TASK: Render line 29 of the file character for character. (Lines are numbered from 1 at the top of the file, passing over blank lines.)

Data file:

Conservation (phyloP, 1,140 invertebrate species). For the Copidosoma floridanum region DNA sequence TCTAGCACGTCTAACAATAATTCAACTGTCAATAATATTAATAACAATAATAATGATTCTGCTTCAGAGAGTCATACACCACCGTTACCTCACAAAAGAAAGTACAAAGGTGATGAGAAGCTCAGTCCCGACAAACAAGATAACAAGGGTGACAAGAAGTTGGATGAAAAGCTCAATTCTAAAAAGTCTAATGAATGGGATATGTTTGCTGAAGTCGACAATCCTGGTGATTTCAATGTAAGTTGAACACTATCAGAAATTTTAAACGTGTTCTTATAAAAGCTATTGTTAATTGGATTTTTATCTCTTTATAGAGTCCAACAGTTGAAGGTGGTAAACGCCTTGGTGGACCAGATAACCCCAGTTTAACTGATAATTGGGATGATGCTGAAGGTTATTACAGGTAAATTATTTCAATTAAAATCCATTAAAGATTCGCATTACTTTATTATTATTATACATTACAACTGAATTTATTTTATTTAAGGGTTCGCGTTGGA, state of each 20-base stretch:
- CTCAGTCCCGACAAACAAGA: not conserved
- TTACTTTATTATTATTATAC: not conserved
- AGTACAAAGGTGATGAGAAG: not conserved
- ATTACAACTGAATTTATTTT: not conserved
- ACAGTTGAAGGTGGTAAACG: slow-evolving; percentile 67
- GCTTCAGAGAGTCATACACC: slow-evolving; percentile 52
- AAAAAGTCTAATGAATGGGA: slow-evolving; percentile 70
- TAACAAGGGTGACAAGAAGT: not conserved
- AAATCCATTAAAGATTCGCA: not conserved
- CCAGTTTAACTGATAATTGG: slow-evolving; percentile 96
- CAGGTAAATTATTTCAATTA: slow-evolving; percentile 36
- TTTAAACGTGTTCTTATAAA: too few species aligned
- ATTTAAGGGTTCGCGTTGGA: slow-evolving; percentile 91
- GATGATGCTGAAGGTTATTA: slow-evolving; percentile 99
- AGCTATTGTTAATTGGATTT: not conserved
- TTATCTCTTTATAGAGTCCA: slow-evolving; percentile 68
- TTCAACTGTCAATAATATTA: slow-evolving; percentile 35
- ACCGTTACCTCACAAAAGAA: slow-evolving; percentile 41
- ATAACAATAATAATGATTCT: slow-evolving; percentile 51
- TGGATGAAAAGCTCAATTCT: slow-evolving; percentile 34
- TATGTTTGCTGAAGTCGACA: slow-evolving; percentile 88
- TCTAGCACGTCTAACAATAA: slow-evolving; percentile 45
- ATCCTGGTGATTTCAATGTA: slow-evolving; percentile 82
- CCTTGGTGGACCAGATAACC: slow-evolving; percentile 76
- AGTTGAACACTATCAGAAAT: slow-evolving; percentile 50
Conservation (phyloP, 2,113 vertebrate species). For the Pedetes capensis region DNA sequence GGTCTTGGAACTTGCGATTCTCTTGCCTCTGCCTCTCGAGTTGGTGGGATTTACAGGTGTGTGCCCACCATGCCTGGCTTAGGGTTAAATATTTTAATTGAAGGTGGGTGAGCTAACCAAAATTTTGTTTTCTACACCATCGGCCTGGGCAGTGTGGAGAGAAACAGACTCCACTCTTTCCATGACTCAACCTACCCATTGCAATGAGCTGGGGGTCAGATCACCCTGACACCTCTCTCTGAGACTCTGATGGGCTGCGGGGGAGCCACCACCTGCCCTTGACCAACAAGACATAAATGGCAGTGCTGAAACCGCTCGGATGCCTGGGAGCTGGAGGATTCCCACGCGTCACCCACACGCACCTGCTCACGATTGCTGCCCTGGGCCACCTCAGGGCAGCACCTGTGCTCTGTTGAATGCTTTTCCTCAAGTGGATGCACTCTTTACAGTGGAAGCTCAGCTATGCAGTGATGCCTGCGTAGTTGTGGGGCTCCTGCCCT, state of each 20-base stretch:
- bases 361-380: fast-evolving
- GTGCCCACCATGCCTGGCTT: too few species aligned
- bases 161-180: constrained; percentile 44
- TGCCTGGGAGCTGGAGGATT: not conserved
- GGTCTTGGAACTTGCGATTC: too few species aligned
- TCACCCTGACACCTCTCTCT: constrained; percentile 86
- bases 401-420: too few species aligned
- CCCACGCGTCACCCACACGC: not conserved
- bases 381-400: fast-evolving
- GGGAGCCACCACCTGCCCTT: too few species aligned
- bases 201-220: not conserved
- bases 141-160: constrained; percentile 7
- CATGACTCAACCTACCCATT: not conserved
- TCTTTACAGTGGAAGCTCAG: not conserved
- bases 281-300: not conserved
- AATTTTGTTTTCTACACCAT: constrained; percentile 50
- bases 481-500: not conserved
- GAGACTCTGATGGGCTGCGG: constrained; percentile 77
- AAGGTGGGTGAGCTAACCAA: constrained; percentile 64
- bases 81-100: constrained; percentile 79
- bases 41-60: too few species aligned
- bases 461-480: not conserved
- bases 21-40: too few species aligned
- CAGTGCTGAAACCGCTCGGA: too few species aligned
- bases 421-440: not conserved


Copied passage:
- GTGCCCACCATGCCTGGCTT: too few species aligned